Help for the Convention Center

April 17, 1992

Having overseen a complex $200 million demolition and construction project at Camden Yards, the Maryland Stadium Authority has been given legislative permission to take on its next challenge: Supervising a vast expansion of the Baltimore Convention Center.

This is a crucial undertaking for the city. Without an enlarged Convention Center, downtown Baltimore's economy could be in trouble. Already, a number of large professional groups have decided not to come to Baltimore because convention and exhibition space is inadequate. Refusal to expand exhibition space would also be the death knell for the proposed giant medical trade mart south of Camden Station and a new 1,000-room hotel.

Baltimore can't afford to sit idly by while convention business goes elsewhere. Competition from Mid-Atlantic and northeastern cities is intense. Baltimore needs a facility that can house larger conventions, permit existing events to expand their shows and allow two conventions to use the center simultaneously. Also, without a bigger center, area hotels could experience hard economic times in the coming years.

The Maryland Stadium Authority is the right group to whip this proposal into shape. It won rave reviews from the governor and from legislators for bringing Oriole Park in on time and at the estimated cost. It knows how to supervise a huge construction project. Over the summer, authority director Bruce Hoffman will be working with design architects to come up with detailed renderings, firm cost estimates and a financing plan (most likely: state revenue bonds supported by the extra income from the expanded space, plus a back-up tax plan involving a surcharge on area hotels and motels).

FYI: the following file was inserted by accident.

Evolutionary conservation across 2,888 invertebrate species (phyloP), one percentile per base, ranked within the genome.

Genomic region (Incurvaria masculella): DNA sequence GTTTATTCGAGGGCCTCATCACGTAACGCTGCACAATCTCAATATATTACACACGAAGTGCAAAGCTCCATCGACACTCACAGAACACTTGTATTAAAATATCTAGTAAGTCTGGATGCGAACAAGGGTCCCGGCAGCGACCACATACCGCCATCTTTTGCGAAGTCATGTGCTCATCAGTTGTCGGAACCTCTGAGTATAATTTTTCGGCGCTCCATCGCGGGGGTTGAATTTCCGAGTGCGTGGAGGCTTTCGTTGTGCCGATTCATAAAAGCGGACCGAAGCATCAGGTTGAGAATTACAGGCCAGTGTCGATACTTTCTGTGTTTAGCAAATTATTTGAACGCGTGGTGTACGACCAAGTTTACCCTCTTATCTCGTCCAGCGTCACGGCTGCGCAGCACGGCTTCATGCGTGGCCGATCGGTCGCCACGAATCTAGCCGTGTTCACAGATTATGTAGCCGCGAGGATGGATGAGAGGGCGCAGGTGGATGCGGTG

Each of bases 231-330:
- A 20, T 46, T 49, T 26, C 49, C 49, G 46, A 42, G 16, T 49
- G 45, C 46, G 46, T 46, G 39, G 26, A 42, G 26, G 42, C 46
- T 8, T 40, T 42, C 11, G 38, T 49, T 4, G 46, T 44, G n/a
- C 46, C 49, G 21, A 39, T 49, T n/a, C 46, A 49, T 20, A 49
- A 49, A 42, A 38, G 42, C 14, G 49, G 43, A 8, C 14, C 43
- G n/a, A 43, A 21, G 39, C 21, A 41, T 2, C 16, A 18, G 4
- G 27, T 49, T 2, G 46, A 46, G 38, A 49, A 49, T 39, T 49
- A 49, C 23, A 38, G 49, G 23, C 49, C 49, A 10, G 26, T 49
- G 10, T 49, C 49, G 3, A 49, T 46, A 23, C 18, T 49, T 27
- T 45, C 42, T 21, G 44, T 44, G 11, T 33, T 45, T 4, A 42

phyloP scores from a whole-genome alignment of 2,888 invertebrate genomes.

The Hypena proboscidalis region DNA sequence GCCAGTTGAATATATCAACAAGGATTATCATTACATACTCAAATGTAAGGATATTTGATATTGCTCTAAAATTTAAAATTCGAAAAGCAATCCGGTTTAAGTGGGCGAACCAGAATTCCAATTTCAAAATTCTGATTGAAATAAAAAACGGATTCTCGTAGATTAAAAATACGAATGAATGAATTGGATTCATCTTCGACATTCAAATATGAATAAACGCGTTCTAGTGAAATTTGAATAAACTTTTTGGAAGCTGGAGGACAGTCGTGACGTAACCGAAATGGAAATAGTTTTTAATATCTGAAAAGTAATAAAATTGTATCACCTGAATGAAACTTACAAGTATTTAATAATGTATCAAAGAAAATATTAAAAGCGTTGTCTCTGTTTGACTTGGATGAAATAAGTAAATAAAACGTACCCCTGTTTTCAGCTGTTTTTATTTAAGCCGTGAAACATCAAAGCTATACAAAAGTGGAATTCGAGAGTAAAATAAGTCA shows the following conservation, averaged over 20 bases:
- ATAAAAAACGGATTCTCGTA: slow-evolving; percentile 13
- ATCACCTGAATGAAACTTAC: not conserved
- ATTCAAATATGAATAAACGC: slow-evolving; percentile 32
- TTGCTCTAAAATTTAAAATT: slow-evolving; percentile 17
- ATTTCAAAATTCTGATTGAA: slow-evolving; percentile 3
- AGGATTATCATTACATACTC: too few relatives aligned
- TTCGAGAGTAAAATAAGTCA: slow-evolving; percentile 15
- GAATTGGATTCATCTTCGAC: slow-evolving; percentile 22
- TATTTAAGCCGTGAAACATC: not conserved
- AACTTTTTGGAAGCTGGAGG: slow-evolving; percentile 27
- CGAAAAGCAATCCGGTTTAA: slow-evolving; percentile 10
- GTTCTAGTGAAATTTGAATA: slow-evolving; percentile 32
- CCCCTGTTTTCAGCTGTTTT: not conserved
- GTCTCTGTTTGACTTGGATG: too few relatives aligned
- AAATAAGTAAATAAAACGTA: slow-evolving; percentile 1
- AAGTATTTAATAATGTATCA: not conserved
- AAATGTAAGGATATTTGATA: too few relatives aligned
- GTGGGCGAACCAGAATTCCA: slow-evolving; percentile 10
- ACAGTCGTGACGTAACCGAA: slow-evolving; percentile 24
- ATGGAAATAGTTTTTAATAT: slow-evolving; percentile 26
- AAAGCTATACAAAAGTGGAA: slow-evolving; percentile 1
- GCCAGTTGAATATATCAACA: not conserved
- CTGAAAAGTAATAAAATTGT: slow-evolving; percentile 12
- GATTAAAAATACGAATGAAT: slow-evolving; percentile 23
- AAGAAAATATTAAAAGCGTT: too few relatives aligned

Then comes the hard part -- persuading the legislature to back this project.

Earlier analyses indicated that a 1 million square foot convention center would produce close to $10 million in new tax revenue for the state. The expansion could also mean a go-ahead for the privately financed medical trade mart, which might cost $600 million and would offer new business ties to the convention center -- and 3,000 jobs.

Combined with the just-opened ballpark, an expanded convention center makes enormous business sense. It's what Baltimore requires to establish itself as a popular site for large trade shows and conventions. The economic boost to the entire region would be considerable. So would the tax benefits for the state. Officials at the stadium authority ought to push hard to win over legislators with solid evidence that this new undertaking has the potential to succeed in a big way. We think it will, if given a chance.

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